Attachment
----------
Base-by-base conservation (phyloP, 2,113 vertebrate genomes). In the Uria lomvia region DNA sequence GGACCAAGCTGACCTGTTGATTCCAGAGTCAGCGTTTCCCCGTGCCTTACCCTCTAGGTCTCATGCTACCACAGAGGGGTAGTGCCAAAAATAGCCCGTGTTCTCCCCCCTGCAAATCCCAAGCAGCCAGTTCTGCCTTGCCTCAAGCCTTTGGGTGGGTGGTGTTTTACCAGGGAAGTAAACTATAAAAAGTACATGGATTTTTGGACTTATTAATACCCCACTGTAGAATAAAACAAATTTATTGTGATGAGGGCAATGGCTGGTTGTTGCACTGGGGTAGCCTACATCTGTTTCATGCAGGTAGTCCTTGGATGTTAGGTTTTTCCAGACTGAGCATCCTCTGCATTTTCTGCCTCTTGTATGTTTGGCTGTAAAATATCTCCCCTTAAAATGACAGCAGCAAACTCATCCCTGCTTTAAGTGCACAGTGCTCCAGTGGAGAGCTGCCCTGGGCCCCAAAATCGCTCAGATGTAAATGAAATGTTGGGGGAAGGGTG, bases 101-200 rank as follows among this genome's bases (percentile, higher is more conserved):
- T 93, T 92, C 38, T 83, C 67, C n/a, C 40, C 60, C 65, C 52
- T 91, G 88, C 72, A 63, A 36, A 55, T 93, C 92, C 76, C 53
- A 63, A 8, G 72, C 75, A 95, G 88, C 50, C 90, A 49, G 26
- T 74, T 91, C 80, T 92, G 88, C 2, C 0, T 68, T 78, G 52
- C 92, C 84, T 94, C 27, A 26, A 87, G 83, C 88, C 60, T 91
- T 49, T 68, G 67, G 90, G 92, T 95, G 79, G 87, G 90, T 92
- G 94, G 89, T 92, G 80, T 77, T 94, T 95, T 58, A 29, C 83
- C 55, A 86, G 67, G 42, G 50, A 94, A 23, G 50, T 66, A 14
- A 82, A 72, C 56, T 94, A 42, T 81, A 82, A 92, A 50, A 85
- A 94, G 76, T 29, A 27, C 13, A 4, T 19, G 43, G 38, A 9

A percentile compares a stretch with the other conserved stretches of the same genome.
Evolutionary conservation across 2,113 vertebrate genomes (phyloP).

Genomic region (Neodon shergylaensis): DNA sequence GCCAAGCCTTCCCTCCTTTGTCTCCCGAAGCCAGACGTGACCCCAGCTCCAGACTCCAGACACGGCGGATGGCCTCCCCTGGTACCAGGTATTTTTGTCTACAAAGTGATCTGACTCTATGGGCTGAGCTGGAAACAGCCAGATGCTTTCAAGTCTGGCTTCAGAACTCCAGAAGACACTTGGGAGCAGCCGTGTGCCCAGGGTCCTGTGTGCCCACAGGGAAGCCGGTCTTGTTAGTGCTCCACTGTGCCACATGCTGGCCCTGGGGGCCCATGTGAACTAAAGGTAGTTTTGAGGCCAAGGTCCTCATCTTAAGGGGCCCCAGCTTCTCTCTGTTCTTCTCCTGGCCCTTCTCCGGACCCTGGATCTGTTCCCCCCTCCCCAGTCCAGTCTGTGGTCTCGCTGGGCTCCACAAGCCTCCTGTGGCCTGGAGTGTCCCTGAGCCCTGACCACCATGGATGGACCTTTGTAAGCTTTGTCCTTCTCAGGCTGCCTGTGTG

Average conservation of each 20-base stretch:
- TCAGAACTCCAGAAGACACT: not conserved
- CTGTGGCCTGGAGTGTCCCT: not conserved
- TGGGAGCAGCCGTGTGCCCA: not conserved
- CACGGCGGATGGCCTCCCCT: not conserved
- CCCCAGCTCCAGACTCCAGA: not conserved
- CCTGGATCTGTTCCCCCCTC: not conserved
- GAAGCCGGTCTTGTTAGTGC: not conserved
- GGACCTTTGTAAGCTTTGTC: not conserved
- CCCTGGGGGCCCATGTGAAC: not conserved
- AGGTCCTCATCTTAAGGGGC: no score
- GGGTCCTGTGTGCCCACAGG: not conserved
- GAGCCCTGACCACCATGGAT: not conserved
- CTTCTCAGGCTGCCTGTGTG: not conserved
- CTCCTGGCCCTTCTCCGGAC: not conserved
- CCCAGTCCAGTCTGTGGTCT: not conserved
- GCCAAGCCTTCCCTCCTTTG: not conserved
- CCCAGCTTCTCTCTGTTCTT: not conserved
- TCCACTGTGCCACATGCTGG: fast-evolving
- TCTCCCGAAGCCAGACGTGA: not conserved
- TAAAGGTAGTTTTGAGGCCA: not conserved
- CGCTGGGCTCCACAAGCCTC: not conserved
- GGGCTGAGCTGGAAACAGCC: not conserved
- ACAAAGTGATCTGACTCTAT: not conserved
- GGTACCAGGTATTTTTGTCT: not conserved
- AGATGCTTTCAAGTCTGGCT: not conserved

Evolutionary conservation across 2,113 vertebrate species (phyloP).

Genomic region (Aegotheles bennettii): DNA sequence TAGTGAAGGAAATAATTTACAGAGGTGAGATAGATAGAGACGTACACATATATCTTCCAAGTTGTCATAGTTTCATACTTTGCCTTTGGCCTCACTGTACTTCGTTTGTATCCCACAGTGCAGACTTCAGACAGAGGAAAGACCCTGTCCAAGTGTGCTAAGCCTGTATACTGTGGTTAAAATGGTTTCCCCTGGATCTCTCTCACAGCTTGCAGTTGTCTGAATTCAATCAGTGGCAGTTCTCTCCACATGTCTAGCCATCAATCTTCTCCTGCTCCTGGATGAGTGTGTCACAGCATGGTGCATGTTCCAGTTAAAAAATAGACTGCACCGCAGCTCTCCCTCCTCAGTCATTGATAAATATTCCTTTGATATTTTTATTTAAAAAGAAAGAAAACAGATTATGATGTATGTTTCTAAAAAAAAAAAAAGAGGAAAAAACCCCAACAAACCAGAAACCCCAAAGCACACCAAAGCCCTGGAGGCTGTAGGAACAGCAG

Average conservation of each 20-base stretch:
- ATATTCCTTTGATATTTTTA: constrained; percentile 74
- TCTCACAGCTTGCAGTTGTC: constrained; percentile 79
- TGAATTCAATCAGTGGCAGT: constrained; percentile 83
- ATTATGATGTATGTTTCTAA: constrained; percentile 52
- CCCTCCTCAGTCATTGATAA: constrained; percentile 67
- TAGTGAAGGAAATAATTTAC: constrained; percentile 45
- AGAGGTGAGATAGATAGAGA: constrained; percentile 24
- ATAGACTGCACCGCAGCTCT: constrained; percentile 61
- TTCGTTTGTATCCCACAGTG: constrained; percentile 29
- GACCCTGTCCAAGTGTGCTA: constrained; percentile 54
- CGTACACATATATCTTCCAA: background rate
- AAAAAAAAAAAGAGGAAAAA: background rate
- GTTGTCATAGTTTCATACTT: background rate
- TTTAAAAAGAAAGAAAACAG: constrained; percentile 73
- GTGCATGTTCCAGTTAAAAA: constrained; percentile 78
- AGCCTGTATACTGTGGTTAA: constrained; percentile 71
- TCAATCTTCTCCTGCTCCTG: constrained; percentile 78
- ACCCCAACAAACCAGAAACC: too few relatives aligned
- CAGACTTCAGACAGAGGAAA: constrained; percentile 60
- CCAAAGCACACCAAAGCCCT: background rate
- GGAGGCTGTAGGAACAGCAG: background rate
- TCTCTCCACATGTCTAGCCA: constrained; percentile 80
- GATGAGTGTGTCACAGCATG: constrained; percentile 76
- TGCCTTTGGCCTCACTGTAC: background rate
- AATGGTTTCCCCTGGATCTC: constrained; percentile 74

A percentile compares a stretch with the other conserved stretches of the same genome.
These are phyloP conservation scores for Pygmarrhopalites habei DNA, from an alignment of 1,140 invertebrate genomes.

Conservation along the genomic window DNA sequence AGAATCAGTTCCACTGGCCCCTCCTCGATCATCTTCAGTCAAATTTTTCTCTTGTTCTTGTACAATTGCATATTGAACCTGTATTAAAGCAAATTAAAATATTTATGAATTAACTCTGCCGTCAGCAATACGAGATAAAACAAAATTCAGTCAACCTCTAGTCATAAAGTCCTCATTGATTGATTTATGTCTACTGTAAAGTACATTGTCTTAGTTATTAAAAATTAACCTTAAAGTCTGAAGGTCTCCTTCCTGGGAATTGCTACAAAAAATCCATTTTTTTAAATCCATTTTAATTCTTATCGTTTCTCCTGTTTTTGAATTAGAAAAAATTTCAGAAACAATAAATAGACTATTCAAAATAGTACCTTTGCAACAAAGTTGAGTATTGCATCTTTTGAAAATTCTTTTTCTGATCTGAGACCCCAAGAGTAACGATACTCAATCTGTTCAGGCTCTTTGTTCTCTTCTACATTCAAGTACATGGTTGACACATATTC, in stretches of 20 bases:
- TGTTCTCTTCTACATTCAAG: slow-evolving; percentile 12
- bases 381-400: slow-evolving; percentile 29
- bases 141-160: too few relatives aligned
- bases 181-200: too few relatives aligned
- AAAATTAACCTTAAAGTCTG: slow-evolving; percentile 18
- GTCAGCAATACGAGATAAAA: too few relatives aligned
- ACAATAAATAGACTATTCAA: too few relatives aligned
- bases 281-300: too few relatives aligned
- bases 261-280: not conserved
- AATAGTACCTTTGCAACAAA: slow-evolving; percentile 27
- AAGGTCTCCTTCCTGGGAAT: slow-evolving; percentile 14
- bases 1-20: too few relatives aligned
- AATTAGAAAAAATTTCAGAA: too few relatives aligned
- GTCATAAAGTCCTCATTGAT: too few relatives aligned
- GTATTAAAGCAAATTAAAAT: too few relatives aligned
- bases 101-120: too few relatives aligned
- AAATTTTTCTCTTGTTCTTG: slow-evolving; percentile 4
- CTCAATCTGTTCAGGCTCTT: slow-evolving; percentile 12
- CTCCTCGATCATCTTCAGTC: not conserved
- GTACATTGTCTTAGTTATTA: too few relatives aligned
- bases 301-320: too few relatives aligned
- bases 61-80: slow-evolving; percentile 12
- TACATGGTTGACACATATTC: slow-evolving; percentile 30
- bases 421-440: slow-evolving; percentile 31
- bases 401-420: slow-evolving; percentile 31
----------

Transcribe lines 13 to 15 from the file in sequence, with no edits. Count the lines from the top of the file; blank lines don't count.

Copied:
Evolutionary conservation across 2,113 vertebrate genomes (phyloP).

Genomic region (Neodon shergylaensis): DNA sequence GCCAAGCCTTCCCTCCTTTGTCTCCCGAAGCCAGACGTGACCCCAGCTCCAGACTCCAGACACGGCGGATGGCCTCCCCTGGTACCAGGTATTTTTGTCTACAAAGTGATCTGACTCTATGGGCTGAGCTGGAAACAGCCAGATGCTTTCAAGTCTGGCTTCAGAACTCCAGAAGACACTTGGGAGCAGCCGTGTGCCCAGGGTCCTGTGTGCCCACAGGGAAGCCGGTCTTGTTAGTGCTCCACTGTGCCACATGCTGGCCCTGGGGGCCCATGTGAACTAAAGGTAGTTTTGAGGCCAAGGTCCTCATCTTAAGGGGCCCCAGCTTCTCTCTGTTCTTCTCCTGGCCCTTCTCCGGACCCTGGATCTGTTCCCCCCTCCCCAGTCCAGTCTGTGGTCTCGCTGGGCTCCACAAGCCTCCTGTGGCCTGGAGTGTCCCTGAGCCCTGACCACCATGGATGGACCTTTGTAAGCTTTGTCCTTCTCAGGCTGCCTGTGTG

Average conservation of each 20-base stretch: